Face-off ahead on offshore drilling ban
It tops Congress’s agenda, now colored by lawmakers’ preelection calculus.
Mary Knox Merrill/The Chrsitian Science Monitor
In a sprint toward November elections, Congress is planning votes on hot-button issues from energy and the economy to equal pay for women, but with slim prospect that any of them will become law.
In election season, every vote is grist for a 30-second campaign ad, and the last weeks before the October recess are shaping up as a marathon for symbolic votes.
At the same time, the spending bills to fund the 2009 fiscal year, which begins Oct. 1, are unfinished or barely started. Even a resolution to continue government funding into a new administration is expected to be a highly charged vote, because it is the probable vehicle for extending a ban on offshore drilling, now set to expire on Sept. 30.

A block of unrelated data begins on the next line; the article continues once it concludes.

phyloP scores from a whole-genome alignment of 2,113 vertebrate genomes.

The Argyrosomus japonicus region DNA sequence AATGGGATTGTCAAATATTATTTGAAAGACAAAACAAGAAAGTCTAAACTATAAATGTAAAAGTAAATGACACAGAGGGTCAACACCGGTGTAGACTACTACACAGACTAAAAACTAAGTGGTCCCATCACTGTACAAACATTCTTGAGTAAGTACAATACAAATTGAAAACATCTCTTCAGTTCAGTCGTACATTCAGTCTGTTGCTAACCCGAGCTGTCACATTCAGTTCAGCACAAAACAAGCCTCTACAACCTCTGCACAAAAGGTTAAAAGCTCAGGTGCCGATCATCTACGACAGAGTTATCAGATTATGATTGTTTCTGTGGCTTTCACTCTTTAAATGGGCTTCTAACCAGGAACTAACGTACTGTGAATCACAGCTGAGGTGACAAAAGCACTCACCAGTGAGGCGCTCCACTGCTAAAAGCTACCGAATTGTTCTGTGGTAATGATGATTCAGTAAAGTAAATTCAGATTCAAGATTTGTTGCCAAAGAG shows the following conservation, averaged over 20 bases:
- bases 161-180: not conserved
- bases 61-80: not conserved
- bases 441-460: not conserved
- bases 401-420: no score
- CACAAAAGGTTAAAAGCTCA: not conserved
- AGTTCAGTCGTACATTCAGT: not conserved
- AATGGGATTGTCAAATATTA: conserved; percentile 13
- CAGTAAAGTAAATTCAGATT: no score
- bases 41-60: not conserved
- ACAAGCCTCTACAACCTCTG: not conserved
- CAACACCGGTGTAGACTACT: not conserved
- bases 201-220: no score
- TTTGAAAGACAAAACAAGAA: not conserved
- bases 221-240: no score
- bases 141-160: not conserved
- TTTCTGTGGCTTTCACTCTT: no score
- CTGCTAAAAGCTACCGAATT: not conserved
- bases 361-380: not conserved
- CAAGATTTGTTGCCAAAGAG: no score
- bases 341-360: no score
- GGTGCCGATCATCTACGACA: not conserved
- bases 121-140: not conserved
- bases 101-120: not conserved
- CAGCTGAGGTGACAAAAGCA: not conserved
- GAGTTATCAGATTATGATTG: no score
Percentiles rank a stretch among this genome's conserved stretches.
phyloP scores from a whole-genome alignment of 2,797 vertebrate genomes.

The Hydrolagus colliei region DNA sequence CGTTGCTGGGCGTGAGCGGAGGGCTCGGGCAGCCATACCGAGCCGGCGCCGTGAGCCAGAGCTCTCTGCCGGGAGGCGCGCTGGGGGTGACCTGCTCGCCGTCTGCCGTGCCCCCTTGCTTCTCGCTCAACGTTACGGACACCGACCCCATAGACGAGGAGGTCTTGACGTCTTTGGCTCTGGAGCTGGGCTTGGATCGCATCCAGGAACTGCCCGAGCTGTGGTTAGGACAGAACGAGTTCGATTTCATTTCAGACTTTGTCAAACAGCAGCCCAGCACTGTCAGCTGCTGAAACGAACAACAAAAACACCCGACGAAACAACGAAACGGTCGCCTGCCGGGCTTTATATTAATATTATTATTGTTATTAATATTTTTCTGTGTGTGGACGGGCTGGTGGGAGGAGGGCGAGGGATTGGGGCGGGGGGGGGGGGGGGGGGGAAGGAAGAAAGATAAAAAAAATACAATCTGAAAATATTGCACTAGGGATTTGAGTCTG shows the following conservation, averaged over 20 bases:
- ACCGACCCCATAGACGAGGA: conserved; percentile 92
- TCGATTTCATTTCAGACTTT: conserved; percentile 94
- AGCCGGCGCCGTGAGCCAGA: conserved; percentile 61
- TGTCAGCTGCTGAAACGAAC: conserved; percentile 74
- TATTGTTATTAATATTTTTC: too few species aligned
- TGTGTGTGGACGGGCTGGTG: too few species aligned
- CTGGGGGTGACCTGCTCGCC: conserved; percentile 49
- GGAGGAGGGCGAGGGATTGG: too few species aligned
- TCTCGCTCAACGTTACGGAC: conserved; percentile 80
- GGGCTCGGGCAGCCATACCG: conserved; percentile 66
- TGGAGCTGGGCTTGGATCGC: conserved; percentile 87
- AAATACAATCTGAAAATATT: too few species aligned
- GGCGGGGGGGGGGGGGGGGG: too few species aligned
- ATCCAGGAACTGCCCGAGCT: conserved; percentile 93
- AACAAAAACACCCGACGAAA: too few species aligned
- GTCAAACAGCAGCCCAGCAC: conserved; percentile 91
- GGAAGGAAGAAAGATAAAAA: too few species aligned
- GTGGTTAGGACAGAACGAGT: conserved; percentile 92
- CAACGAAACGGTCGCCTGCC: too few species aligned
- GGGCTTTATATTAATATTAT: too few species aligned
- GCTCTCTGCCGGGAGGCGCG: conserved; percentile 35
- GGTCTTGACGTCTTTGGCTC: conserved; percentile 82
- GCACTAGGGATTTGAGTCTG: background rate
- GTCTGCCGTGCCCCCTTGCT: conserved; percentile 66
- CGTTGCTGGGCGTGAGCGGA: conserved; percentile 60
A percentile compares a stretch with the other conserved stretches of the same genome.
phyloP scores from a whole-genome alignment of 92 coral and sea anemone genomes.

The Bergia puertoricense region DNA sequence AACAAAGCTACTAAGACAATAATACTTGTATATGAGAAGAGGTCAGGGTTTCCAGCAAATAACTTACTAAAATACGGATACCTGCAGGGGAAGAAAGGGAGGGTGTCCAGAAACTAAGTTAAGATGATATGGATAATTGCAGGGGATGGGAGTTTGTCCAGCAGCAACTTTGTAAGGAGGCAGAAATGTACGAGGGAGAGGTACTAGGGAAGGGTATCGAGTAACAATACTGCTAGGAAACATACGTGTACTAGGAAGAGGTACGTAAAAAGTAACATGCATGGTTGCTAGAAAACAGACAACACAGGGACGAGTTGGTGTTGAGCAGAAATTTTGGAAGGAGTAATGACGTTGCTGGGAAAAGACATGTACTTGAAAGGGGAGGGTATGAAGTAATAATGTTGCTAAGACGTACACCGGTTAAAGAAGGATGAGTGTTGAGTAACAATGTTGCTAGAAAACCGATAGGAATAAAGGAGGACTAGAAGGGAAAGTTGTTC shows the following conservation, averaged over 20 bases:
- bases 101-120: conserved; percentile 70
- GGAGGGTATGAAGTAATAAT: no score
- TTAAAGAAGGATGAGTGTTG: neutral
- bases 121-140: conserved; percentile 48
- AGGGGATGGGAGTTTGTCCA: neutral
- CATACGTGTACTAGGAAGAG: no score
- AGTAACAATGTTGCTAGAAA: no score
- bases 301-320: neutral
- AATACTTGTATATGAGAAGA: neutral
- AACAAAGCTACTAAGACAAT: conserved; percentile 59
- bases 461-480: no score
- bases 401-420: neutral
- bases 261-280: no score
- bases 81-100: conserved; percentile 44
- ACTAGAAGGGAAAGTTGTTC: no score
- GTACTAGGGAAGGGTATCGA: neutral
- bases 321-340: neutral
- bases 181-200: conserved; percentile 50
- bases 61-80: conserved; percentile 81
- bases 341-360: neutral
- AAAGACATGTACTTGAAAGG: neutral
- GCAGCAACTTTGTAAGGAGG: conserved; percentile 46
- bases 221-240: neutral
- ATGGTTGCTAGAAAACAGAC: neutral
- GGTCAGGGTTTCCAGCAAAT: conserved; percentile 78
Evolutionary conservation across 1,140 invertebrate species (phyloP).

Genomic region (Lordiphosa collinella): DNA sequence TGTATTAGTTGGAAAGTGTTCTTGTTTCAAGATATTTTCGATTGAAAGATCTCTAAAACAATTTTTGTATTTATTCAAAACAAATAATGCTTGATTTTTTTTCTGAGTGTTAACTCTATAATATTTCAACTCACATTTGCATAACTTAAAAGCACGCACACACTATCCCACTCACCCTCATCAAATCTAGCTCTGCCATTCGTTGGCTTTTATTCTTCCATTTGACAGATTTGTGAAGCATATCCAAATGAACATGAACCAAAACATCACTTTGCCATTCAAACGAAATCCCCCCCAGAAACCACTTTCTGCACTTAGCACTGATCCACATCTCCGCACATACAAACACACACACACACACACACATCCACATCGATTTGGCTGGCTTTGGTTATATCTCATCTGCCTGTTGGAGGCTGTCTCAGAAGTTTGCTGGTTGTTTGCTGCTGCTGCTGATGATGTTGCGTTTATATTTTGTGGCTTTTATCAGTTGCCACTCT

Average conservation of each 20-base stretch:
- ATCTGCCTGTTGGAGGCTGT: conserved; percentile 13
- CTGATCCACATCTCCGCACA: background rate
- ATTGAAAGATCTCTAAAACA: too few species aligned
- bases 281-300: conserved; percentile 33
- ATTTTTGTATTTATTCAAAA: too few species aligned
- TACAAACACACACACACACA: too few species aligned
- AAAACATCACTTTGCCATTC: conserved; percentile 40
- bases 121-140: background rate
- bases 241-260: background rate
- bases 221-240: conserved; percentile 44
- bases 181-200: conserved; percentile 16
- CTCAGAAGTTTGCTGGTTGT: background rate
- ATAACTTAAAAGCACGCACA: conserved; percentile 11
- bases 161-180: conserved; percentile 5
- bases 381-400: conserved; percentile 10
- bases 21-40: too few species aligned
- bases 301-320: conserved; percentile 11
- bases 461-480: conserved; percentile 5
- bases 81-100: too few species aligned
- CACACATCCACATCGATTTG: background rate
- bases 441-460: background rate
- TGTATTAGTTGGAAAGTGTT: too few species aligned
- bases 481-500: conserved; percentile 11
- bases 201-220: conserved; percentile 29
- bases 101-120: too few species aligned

“For a legislator to go to Capitol Hill and try to remove the sounds and sights of Denver and Minneapolis is impossible,” adds, referring to the parties’ national conventions in those host cities. “All of the votes are calculated in terms of how they will affect Barack Obama, John McCain, and the congressional races.”
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